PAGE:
Abhijit highlights the importance of the hologram’s quality, in order to look and act like it is part of the real world. "We have been able to create breakthroughs in this space. Due to Abhishek's 15+ years expertise in VFX (AR in movies), Pankaj's expertise in photogrammetry and working on MR in MIT media labs and Abhijit’s expertise in hardware development, we have a strong understanding of how to blend the digital in the real world," he said.

Why is AjnaLens relevant?

Currently available AR headsets (Microsoft Hololens, Meta, Magic Leap) suffer from a very small field of view (35 to 60 degrees), with poor hologram quality. Moreover, they are not easy on the pocket, each set costing between $3500 and 5000, excluding customs and shipping costs to India.

For sectors like automobile, aerospace, defence, healthcare, manufacturing, architecture and construction, the startup claims to help decrease production, development, training, operational cost, time and number of errors by at least 60 percent.

Reportedly, they are able to do this by using smart glass-based AR project management module, AR product development module, AR training module, AR remote assistance and a few other applications.

AjnaLens’ salient features

The founders point out some of the other features that sets them apart in the market, including breakthrough ambient lighting. Holograms are not just brighter and more opaque, with ambient relighting technology, but they are also far more dynamic. So whether you’re exploring the heart system or doing an intense dissection, everything feels real and immersive.

The software takes into account the presence of AI and works to improve the experience over time. The holograms blend with the environment by using ambient light shades on them, which means AR cars would have shadows on the other side when being viewed directly under sunlight.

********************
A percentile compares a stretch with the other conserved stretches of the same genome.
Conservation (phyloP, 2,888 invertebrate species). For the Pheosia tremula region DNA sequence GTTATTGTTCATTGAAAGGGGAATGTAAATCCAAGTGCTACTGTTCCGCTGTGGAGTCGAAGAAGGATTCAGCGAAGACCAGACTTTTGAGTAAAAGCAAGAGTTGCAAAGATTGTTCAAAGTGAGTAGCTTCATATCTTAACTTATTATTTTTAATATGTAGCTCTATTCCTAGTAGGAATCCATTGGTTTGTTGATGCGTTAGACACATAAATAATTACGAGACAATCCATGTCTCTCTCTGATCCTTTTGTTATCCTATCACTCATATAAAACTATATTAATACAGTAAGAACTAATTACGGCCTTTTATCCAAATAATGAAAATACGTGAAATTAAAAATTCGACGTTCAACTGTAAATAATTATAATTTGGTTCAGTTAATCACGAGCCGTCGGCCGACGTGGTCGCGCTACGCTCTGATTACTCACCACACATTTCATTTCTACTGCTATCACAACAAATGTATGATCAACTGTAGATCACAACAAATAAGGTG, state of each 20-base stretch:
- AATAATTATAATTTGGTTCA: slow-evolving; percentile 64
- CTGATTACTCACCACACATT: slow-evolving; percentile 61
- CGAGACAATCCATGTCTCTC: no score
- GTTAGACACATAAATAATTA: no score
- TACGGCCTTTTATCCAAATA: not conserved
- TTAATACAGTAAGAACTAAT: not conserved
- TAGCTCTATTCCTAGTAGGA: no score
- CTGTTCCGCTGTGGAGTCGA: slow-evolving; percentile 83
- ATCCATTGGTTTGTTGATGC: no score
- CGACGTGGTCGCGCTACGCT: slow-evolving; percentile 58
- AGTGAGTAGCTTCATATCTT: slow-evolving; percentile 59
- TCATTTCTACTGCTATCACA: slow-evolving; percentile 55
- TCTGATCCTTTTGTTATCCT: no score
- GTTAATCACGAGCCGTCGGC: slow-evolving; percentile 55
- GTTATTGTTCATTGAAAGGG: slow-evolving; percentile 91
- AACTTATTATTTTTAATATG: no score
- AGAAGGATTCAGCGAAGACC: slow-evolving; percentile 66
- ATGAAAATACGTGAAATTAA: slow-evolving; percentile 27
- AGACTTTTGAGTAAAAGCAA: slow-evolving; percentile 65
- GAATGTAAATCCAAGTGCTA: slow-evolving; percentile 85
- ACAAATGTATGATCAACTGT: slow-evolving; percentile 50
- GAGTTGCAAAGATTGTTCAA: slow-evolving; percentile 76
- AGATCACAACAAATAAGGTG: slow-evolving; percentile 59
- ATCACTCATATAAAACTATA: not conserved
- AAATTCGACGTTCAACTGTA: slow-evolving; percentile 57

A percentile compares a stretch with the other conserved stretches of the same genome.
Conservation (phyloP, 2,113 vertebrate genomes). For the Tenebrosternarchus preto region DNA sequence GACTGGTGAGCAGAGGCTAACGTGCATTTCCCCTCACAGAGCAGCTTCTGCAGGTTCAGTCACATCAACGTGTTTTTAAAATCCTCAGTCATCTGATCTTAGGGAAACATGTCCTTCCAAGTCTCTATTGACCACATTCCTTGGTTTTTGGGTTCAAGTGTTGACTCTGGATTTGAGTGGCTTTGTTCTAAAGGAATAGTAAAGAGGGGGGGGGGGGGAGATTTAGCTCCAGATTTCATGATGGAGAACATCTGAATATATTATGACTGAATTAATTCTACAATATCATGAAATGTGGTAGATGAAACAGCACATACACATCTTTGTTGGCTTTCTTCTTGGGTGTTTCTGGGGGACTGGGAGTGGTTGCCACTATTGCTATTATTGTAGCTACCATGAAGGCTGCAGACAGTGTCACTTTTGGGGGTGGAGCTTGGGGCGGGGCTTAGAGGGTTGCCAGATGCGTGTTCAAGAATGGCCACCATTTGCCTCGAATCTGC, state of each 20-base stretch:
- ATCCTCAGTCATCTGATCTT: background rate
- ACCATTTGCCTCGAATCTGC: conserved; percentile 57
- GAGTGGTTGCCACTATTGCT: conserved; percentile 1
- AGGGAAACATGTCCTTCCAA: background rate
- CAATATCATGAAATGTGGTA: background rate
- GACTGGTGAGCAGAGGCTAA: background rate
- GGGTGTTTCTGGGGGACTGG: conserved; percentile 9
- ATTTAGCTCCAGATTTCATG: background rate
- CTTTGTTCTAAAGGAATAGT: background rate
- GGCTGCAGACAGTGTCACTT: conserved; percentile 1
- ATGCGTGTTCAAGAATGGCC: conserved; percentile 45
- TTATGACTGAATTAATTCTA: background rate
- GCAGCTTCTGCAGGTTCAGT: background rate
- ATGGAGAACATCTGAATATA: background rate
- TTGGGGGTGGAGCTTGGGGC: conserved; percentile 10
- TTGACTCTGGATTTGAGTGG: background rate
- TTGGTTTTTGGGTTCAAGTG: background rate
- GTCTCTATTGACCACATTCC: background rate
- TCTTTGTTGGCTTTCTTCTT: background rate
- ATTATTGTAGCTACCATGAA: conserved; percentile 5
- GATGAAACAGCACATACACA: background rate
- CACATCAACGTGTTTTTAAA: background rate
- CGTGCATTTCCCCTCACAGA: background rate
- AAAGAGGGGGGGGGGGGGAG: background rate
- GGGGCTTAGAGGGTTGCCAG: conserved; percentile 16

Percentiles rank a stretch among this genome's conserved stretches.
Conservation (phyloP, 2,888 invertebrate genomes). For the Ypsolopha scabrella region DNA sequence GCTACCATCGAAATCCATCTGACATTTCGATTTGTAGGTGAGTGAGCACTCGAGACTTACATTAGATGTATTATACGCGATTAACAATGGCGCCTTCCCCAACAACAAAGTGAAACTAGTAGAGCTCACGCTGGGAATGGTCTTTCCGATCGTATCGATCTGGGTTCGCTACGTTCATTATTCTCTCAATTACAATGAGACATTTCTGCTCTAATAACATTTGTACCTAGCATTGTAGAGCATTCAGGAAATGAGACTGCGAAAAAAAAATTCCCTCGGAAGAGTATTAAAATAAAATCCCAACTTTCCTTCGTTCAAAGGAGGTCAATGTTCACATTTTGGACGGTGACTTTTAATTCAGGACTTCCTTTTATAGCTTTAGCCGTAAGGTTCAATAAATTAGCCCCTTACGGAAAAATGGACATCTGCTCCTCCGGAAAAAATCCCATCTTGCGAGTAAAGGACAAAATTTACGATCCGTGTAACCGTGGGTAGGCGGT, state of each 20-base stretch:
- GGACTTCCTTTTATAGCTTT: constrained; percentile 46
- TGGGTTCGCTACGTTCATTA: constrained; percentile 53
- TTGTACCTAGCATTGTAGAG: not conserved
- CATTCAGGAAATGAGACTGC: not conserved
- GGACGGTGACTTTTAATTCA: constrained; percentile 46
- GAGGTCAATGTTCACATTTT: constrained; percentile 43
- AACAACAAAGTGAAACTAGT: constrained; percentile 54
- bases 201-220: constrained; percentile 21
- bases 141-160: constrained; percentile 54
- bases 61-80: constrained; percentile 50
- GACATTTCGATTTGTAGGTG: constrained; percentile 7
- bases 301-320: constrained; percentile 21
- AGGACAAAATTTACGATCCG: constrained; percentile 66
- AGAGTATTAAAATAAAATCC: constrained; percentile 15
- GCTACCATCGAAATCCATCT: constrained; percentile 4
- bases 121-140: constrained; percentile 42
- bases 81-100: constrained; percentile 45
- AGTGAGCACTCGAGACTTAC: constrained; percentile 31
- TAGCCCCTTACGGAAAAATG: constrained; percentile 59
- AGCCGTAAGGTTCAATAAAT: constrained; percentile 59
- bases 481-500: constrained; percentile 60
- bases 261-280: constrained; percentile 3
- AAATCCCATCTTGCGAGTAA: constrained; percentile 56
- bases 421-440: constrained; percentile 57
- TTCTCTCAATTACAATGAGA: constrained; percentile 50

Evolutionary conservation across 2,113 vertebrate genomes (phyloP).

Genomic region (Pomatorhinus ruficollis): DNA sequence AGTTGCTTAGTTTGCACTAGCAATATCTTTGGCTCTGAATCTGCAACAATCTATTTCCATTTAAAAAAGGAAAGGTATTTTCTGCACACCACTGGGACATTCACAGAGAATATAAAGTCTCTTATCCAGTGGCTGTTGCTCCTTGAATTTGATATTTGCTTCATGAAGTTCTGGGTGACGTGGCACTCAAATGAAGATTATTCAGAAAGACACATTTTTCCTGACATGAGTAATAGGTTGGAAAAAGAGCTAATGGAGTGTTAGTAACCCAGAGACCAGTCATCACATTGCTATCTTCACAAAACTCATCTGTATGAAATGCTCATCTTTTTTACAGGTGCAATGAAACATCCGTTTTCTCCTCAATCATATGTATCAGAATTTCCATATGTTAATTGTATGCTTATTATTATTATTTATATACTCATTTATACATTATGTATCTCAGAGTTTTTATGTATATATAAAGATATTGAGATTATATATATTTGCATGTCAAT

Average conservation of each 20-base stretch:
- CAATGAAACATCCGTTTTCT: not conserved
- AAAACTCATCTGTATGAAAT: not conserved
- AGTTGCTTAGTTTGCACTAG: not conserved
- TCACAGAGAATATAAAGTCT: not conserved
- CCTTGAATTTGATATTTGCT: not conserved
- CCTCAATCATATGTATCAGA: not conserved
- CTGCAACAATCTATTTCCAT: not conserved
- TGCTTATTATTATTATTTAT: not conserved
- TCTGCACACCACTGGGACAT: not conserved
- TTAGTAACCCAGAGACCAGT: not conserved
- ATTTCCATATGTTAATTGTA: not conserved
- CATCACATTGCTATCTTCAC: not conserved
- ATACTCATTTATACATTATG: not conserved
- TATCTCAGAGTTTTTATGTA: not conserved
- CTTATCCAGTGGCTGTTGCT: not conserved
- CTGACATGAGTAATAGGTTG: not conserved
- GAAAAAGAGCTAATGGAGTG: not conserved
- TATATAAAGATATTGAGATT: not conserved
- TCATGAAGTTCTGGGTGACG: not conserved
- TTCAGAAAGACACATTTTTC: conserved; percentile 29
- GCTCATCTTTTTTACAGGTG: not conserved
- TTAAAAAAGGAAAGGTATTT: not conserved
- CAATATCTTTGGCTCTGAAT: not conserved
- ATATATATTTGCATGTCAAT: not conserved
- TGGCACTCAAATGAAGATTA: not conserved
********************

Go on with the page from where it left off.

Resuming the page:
The mapping technology includes one of the world’s most advanced 3D capture systems. Digital holograms integrate seamlessly with the environment.

Apart from technical defensibility, the firm’s business plan is on the basis of providing end-to-end AR solutions (including hardware, software, content and support) to enterprises.

Abhijit says,

"Other competitors have only their developer edition ready in the market, and enterprises don’t know what to do with that after buying it. So we are offering a complete next-generation wearable computer to enterprises to save their time and cost and increase productivity."

The film connection

CTO Abhishek Tomar has a strong background in technology development in movie industry. He was a technical director at Red Chillies Entertainment where he developed an algorithm for de-ageing celebrities digitally for Bollywood films.

With his ability to develop algorithms and technologies like real-time camera and environment tracking, real time 3D background generation, dynamic lighting for virtual objects, virtual cinematography using virtual camera, 3D face reconstruction, digital dress reconstruction and dynamic simulation, he got to contribute in films like Chennai Express, Fan, Dilwale, Ra.One, Krrish 3, Happy New Year, Jab Tak hai Jaan and Sin City 3.

The team has been developing the technology for AjnaLens in stealth mode for the last two years and even made it to the final round of interviews with Y Combinator in 2017. It has also received Graham Bell Innovation Award for Breakthrough Low-cost Technology, 2016.

Future plans

Dimension NXG is ready with the technology and has filed two patents for AjnaLens, and is ready to go for final manufacturing run to produce a shippable product.

"After that we will deliver some of our pre-orders from the US and do pilots with some of the enterprises in India. We are planning to target enterprises in automobile, aerospace, manufacturing, real estate, healthcare and education and giving them end-to-end solutions with AjnaLens. We are planning to disrupt the market by getting the first-mover advantage. We are planning to sell AjnaLens at $1500. We are planning to launch in June 2018," Abhijit says.

With a headset like AjnaLens, which will make Jarvis proud, being fashioned right out of India to conjure up impressive and useful AR, the future of this technology in the country does not seem fantastical anymore.